We are safer because they serve — or so they say

Quiet on the set! ABC’s reality series featuring the Department of Homeland Security (DHS) premiered Jan. 6. 

Homeland Security USA” features several of its agencies: Customs and Border Protection, Immigration and Customs Enforcement, Transportation Security Administration, the U.S. Coast Guard and the U.S. Citizenship and Immigration Services. 

To steal the line from The Washington Post, “We Watch So You Don’t Have to,” we watched, and despite our early misgivings about the show, it was not that bad. It could have been much worse. 

DHS gave us agents who were watchable and likeable. The dogs (uh, K-9s) were as pleasant as their handlers, though we bet that black lab is a handful. ABC should be credited for clean filming and editing. The multiple segments jumped from one to the other in an apparent attempt to keep viewers’ interest. This worked for all of 30 minutes in the hour-long episode. 

Viewers could pick up some useful information, like the many places to hide large amounts of drugs in a vehicle. (How did they get those “bricks” in the gas tank?) We saw how to fool the drug-sniffing dogs with multiple layers of plastic and diaper packaging. We learned it is probably a bad idea to smuggle human cargo. One smuggled passenger lay under the seat of an older pickup truck. When one officer said he had a body, we were pretty sure it was a dead (which was a surprise, but hey, ratings, you know! Got our attention.) She was, in fact, alive.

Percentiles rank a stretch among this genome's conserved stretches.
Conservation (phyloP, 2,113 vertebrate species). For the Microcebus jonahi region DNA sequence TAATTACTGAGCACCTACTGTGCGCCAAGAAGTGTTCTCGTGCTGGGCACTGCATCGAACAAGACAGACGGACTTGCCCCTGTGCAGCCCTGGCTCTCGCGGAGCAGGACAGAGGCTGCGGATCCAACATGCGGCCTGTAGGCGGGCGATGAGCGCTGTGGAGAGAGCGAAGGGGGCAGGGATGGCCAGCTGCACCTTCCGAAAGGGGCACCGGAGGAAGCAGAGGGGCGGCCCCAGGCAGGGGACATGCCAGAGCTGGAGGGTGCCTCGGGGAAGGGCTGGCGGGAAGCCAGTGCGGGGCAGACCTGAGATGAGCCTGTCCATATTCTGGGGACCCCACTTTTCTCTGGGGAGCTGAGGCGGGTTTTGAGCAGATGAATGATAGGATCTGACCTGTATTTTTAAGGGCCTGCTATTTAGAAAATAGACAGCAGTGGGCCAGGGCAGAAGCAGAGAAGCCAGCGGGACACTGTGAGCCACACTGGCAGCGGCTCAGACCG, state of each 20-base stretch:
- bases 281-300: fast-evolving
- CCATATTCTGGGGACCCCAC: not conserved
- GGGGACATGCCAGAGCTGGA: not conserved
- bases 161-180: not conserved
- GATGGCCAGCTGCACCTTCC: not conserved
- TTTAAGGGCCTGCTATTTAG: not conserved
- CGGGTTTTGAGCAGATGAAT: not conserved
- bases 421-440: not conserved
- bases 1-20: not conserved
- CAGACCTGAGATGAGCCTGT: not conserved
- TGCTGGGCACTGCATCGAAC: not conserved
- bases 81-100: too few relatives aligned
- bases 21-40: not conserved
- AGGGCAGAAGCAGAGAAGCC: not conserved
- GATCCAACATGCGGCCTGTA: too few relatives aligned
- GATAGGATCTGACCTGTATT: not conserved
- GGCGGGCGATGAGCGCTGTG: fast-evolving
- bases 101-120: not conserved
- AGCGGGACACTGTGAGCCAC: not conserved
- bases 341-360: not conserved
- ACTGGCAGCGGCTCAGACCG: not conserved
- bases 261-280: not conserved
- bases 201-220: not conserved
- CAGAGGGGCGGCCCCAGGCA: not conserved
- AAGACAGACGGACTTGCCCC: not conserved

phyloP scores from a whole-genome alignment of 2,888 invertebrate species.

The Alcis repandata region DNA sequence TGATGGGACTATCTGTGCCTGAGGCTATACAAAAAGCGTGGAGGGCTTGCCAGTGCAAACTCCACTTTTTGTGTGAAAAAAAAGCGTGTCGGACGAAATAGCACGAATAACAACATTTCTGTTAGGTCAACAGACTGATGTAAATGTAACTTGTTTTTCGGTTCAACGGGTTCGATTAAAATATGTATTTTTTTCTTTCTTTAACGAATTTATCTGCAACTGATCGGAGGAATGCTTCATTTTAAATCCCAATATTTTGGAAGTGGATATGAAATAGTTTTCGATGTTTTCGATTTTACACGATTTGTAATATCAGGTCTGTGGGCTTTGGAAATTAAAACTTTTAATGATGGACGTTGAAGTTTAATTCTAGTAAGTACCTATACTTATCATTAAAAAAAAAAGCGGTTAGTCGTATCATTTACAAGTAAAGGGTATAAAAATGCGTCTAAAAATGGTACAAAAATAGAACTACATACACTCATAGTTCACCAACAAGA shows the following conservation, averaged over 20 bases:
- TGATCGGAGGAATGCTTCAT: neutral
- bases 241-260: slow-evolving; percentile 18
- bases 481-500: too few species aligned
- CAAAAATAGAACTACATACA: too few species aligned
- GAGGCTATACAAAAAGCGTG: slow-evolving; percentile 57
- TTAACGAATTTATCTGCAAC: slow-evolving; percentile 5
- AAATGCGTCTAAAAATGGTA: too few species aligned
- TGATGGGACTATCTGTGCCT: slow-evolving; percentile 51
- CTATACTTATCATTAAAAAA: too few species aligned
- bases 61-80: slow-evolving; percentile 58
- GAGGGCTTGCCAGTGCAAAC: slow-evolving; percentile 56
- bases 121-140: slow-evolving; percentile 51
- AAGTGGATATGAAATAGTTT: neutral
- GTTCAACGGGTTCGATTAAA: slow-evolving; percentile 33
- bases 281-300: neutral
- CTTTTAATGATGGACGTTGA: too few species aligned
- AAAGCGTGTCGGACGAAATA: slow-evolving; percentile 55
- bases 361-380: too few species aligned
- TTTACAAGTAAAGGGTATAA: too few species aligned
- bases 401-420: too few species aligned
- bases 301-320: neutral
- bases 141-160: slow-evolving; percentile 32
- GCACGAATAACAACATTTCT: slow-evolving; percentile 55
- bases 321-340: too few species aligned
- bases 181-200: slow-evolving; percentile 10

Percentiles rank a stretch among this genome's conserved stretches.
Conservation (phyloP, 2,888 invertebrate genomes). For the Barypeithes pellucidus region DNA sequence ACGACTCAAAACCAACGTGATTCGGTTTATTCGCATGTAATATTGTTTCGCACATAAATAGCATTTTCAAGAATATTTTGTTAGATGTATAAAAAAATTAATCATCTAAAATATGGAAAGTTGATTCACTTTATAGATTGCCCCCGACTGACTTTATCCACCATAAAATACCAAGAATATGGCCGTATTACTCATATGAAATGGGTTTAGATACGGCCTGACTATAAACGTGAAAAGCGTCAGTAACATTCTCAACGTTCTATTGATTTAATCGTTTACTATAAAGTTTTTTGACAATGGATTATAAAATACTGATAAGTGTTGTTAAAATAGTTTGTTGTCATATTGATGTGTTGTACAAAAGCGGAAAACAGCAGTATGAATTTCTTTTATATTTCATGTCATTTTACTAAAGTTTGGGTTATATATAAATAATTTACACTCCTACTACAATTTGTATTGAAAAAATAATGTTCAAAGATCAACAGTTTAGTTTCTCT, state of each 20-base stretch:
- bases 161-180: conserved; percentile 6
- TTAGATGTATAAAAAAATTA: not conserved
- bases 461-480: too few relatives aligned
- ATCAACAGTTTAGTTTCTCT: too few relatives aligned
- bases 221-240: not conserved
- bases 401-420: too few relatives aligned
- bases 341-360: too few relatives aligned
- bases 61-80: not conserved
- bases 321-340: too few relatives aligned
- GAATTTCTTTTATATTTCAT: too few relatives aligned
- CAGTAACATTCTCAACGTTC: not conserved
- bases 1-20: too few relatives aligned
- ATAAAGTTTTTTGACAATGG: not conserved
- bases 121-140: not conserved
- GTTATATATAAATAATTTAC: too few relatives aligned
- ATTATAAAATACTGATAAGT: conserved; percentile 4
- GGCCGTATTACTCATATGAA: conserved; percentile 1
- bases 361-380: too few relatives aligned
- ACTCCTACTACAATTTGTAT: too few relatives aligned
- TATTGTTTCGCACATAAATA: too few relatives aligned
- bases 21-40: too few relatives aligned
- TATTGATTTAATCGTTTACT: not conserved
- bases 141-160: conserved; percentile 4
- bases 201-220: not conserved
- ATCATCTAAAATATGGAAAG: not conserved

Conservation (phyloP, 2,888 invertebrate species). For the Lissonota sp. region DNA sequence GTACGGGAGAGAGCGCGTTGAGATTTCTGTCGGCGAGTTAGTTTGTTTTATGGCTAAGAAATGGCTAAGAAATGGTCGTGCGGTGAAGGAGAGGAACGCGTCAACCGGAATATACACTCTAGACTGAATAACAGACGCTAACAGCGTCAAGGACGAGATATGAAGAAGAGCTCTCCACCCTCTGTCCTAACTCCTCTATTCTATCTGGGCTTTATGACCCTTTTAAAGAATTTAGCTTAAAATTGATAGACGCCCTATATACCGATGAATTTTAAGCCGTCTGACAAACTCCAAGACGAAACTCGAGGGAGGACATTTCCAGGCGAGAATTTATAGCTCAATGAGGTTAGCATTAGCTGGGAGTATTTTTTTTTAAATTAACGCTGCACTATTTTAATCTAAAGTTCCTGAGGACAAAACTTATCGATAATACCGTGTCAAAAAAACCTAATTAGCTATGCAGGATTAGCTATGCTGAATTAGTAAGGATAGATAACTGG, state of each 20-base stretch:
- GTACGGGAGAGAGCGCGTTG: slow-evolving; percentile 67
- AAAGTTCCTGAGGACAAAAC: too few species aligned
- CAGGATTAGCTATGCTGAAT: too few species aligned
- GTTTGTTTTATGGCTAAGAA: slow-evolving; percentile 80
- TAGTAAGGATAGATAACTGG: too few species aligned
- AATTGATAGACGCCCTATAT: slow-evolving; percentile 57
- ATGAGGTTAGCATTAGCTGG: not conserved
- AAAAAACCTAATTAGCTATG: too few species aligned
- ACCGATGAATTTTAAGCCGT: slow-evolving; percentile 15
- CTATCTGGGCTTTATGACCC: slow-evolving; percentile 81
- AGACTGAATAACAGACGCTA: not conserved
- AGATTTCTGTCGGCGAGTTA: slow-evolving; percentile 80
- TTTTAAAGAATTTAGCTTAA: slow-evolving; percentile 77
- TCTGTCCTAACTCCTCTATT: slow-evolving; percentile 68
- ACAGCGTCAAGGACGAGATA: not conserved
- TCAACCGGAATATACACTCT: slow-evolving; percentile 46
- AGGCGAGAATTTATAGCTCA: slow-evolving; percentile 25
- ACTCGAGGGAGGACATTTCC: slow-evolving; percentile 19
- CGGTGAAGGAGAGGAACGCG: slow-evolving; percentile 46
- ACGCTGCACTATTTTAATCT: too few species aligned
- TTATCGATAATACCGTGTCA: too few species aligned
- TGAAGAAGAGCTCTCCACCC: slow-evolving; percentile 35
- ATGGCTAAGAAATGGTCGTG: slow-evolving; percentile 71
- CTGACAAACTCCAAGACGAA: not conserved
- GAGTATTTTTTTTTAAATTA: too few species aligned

But 30 minutes of this was about the limit. Several agents (probably pushed by DHS and ABC suits) reminded viewers that the tasks agents performed helped to keep America safe. (Guess we could deduce that out on our own.) 

The hour wrapped up (thankfully) with a tight shot of an emotional agent. He seemed sincere, but at this point, it was awkward. (We thought we heard “Proud to be an American” playing softly in the background.) Poor choice on the part of the producers. 

Overall, “Homeland Security USA” is worth watching — once. Future episodes are not in our future. 

The blog response in the show’s aftermath was sparse. What few non-media blogs we found were negative, the content disturbing. Federal Eye, a blog for The Washington Post, faulted the show for its incomplete picture. Yeah, yeah everyone’s a critic, but it would have been nice to know how each scenario played out after the cameras stop rolling. 

It could have been a lot worse.

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